On May 5, National Security Advisor John Bolton announced the deployment of a carrier strike group and bomber task force to the Middle East “to send a clear and unmistakable message to the Iranian regime that any attack on United States interests or on those of our allies will be met with unrelenting force.” He said the move was in response to “a number of troubling and escalatory indications and warnings,” but did not specify further. Secretary of State Mike Pompeo told the press that the statement was “something we’ve been working on for a little while.” Both officials emphasized that Washington would hold Tehran responsible for an attack by an Iranian proxy, such as Lebanese Hezbollah or the Houthis in Yemen. It was the latest expression of the Trump administration’s “maximum pressure” campaign against Iran. On May 9, Pompeo reiterated that the United States is not seeking war. "But Iran’s forty years of killing American soldiers, attacking American facilities, and taking American hostages is a constant reminder that we must defend ourselves," he said in a statement.
In late April, Iranian Foreign Minister Mohammad Javad Zarif warned about the possibility of war between Iran and the United States or its allies. He specified that he did not think President Donald Trump wants a war with Iran. But Zarif implied that Bolton seeks conflict, with regime change as the overall goal. Before his appointment, Bolton had long advocated for regime change and military against the Islamic Republic. Zarif has alleged that Bolton and others are working to create situation that could escalate tensions between Tehran and Washington. “I think people have more prudence than allowing a military confrontation to happen. But, I think the U.S. administration is putting things in place for accidents to happen,” he told CBS News.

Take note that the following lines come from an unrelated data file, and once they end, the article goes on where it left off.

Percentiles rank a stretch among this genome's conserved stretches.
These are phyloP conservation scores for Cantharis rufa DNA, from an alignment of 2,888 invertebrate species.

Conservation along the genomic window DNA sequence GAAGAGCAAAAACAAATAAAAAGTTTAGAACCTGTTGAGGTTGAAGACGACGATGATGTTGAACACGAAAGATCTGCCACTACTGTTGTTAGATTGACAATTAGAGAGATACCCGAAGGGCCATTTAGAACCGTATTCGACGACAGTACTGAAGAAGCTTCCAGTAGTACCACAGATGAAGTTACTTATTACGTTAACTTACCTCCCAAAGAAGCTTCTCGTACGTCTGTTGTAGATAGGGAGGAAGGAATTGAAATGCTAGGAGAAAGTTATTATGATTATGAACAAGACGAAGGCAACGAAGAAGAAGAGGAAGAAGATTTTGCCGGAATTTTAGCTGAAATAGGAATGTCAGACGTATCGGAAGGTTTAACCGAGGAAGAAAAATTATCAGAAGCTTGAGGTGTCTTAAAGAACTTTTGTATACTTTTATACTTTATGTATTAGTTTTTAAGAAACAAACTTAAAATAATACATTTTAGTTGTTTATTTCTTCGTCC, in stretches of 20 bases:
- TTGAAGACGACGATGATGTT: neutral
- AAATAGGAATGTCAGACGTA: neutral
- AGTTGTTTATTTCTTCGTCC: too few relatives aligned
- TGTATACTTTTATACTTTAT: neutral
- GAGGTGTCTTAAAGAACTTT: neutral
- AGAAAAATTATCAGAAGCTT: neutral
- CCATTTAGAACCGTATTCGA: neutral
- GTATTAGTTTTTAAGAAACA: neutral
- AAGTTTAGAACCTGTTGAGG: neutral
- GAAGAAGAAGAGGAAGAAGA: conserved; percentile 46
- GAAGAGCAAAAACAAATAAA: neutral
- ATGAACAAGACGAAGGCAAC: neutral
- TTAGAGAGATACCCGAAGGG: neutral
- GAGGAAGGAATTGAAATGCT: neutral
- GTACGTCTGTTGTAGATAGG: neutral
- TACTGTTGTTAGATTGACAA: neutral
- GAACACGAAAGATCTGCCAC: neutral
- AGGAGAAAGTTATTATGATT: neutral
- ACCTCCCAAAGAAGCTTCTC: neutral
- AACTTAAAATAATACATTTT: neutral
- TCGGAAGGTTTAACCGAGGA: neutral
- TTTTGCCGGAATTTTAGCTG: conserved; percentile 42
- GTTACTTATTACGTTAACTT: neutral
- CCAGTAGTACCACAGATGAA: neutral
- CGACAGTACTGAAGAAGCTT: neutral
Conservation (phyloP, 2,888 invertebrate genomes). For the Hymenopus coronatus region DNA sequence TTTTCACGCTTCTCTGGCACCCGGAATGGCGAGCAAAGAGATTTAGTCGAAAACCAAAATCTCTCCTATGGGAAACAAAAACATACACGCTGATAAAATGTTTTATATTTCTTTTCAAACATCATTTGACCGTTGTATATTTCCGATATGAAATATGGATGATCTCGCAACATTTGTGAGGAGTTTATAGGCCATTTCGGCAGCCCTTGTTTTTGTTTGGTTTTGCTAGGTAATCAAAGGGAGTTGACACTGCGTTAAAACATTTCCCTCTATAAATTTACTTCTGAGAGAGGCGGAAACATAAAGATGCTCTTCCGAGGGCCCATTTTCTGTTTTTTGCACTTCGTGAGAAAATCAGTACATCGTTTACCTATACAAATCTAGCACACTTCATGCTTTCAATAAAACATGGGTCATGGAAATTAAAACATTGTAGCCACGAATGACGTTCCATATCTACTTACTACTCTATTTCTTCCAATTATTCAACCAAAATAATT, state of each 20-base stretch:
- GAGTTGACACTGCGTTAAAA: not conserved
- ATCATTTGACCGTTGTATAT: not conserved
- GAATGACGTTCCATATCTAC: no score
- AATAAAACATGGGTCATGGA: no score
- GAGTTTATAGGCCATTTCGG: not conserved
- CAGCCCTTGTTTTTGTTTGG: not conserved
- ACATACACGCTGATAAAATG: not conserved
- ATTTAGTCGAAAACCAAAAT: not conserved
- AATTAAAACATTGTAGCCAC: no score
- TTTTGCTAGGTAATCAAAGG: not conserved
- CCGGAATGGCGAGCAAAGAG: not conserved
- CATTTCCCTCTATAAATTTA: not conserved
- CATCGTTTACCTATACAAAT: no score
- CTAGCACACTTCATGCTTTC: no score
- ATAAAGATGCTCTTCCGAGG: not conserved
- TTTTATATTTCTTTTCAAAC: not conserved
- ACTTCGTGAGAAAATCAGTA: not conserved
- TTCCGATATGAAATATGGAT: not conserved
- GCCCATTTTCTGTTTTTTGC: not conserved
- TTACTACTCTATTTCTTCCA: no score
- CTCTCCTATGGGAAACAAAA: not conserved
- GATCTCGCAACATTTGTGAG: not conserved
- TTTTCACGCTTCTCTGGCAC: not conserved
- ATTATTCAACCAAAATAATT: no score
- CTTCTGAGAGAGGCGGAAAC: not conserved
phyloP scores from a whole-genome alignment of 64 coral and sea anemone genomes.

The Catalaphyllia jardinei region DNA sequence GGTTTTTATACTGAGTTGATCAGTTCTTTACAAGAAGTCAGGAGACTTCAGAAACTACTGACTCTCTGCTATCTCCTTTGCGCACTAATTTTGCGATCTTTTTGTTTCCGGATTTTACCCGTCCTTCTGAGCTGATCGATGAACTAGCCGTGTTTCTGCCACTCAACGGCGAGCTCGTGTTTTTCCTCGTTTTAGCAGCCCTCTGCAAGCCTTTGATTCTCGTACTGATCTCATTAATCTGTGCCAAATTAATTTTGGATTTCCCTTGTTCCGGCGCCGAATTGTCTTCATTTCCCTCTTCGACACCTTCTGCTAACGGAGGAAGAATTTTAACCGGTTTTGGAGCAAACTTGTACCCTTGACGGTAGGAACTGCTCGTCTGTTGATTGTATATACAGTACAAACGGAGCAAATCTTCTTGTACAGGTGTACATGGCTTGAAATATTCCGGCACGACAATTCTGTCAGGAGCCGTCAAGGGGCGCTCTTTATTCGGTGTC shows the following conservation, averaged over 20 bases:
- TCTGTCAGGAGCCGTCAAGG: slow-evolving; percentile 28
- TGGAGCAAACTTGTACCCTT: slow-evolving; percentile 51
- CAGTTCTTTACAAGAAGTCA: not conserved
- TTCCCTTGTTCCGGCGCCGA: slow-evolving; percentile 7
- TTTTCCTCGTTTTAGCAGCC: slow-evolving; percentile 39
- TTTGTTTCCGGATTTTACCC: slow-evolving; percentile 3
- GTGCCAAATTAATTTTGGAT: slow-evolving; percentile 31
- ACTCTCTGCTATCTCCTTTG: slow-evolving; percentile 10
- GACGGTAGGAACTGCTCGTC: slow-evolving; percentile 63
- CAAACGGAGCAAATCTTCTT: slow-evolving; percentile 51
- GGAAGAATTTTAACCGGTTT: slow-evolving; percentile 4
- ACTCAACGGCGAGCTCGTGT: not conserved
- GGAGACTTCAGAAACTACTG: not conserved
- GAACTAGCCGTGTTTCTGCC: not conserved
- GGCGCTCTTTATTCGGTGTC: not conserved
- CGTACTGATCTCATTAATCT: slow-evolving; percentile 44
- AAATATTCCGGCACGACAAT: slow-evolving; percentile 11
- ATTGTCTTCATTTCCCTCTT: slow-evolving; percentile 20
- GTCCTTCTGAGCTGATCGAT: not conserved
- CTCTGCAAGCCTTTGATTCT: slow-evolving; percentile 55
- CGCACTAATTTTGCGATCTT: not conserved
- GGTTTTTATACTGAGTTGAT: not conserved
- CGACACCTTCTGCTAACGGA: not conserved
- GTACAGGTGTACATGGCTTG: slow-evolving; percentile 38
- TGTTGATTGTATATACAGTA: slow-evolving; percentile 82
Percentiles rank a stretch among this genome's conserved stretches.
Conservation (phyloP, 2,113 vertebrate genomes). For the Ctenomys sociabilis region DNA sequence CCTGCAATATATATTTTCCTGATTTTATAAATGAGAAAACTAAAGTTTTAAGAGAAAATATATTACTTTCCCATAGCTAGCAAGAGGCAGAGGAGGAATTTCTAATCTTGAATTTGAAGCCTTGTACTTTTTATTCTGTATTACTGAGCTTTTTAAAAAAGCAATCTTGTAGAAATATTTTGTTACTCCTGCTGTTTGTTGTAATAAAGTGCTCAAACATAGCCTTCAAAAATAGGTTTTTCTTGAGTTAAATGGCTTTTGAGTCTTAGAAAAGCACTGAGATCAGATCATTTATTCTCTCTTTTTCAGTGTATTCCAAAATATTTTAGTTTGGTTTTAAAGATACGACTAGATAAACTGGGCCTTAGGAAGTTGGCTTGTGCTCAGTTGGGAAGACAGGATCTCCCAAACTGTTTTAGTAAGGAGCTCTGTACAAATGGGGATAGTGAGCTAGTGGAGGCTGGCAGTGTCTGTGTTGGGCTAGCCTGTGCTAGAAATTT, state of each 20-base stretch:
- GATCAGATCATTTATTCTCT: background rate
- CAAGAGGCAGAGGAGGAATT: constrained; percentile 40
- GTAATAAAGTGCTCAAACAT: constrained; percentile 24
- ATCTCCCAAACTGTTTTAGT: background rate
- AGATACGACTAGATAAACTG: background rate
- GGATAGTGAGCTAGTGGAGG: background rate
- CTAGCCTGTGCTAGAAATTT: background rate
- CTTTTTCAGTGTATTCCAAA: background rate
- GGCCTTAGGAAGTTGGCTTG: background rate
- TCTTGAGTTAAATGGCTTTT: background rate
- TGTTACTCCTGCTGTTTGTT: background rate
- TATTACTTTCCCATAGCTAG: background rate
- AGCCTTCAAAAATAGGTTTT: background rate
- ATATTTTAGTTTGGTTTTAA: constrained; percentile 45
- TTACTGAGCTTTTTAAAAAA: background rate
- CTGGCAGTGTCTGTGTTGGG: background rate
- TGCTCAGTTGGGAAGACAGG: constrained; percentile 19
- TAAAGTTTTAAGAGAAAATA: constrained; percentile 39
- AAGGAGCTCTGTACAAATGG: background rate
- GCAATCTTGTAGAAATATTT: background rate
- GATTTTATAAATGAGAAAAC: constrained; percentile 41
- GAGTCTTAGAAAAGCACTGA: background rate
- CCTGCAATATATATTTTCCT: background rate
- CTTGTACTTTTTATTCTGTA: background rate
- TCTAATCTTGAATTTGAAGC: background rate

A U.S. Central Command spokesperson confirmed the Iranian threat but did not offer details. "U.S. Central Command has seen recent and clear indications that Iranian and Iranian proxy forces were making preparations to possibly attack U.S. forces in the region," said Captain Bill Urban. "This include threats on land and in the maritime. We are not going to be able to provide detailed information on specific threats at this time." Marine Corps General Frank McKenzie, commander of Central Command, emphasized that the United States is “not seeking a fight with the Iranian regime” at the Foundation for Defense of Democracies on May 8. "Any attack on U.S. interests will be met with unrelenting force,” he added.
The deployment of the carrier strike group was part of regularly scheduled deployment. The ships departed Norfolk, Virginia on April 1 and were in the Mediterranean Sea as of late April. The group will later head to the Indian Ocean, the South China Sea and the Pacific Ocean on its ways to its new homeport in San Diego, California. The bomber deployment also did not seem to be out of the ordinary. A group of B-1 bombers, which had participated in bombing ISIS targets in Iraq and Syria, returned to their base in Texas at the end of March, so a new deployment to the Middle East was expected eventually.
On May 10, the Pentagon announced that additional forces, the U.S.S. Arlington and a Patriot battery, would join the carrier group. The U.S.S. Arlington “transports U.S. Marines, amphibious vehicles, conventional landing craft and rotary aircraft with the capability to support amphibious assault, special operations, or expeditionary warfare missions,” the statement explained. The Patriot battery is “a long-range, all-weather air defense system to counter tactical ballistic missiles, cruise missiles and advanced aircraft.” The Pentagon emphasized that the United States “does not seek conflict with Iran, but we are postured and ready to defend U.S. forces and interests in the region.” The following are remarks by Bolton and Pompeo on the deployment.
Statement from the National Security Advisor Ambassador John Bolton